The way you think about money has a significant effect on the way you live, and if you happen to be a financial professional, your feelings about money are certainly going to affect how you work with clients.
Tampa, FL (PRWEB) February 26, 2013
With the stock market registering its worst decline so far in 2013, the Dow plunging more than 200 points (1.55%), some investors are likely feeling a bit jittery, while others are calmer, believing that long term everything will be all right. FPMG, a performance management firm, understands that the psychology of money has a lot to do with people’s diverse reactions to this event and others like it.
“The way you think about money has a significant effect on the way you live, and if you happen to be a financial professional, your feelings about money are certainly going to affect how you work with clients,” says Denise Federer, Ph.D., FPMG’s founder. “It can be invaluable to take the time to think about what money means to you, a process that may often uncover financial fears and irrational thoughts.”
FPMG believes that money messages—people’s earliest memories about money, often passed down by their parents—influence financial perspective in an extremely powerful way. Federer says those who are taught the value of saving money as children are likely to be savers themselves as adults, and they’ll pass on that virtue to their children—and the same can be said for those who grew up in an environment where spending was the norm.
She goes on to note that those who were raised to believe that money equates to power, freedom and control are going to behave much differently than those who were taught that money isn’t a good thing. Among the money messages some people learned as a child are:
- You have to work hard and suffer to earn money.
- Having a lot of money isn’t “spiritual.”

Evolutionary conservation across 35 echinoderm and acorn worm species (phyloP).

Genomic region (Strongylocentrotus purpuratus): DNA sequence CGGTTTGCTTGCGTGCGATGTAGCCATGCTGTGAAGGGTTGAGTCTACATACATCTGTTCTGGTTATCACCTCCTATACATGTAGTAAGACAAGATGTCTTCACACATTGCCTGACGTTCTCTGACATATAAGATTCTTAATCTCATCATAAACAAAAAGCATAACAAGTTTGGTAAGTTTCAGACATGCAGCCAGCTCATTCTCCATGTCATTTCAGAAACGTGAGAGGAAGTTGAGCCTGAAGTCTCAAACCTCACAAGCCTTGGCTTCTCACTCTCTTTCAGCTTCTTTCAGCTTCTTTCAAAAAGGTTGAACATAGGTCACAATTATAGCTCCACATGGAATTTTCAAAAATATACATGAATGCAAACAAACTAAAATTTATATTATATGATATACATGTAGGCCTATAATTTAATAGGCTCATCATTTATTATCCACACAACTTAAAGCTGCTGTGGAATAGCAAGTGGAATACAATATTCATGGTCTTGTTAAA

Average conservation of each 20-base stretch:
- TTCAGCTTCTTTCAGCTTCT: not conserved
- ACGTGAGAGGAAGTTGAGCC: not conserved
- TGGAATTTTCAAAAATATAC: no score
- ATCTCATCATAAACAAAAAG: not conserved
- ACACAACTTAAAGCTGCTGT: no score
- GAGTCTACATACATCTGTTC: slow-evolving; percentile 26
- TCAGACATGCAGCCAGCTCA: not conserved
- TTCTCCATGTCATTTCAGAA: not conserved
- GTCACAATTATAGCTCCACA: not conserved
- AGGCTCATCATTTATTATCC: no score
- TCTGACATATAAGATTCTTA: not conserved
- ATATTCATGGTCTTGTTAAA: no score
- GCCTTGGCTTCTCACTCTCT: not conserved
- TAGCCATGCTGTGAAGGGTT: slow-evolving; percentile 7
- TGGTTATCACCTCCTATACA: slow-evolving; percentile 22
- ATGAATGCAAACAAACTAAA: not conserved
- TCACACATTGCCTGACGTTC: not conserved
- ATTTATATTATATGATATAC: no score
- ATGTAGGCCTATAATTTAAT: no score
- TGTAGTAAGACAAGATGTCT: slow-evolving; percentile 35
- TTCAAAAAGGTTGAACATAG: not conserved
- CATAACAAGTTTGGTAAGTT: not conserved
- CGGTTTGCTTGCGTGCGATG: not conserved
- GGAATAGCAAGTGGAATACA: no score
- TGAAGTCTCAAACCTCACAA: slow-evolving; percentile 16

- Money is too hard to manage.
- You’ll never be rich.
“If you were brought up with these beliefs, you can actually sabotage yourself as an adult with respect to making financial decisions,” Federer says. “Your upbringing will also have a lot to do with whether you’re a prosperity thinker or a poverty thinker.”
She explains that those who focus on prosperity believe money is for pleasure, and they derive joy from spending it; money gives them a sense of abundance and optimism, and they believe they’ll always make more. On the other hand, poverty thinkers have a mistrust of money and negative feelings about it; they operate out of pessimism and fear. They’re reluctant to spend money and never feel secure or as if they have “enough,” regardless of the truth about their finances—and their feelings aren’t necessarily based on reality.
FPMG believes that living at either extreme can be a problem; those focused on prosperity need to ensure they’re not living above their means, and those more worried about poverty can look like they’re not generous, even to their own family members. It shouldn’t be a surprise that mixed monetary philosophies in marriages can result in significant tension over finances.
“It’s critical to be aware of your money messages and how they influence your decisions and actions. In particular, you must be willing to shift your thinking to get out of ‘victim mode’ and find the balance that works for you on the prosperity-poverty continuum,” Federer says. “Whether you’re making investments for yourself, or serving as a trusted advisor to clients, you must understand your beliefs about money, and work proactively to ensure they don’t affect your behavior in ways that result in negative consequences.”
FPMG is a Florida performance management consultancy dedicated to guiding successful people to be their best. Based in Tampa, we help you uncover the non-financial issues that impact the bottom line. FPMG offers consulting for family business problems, financial advisors legacy advising, leadership development, and more.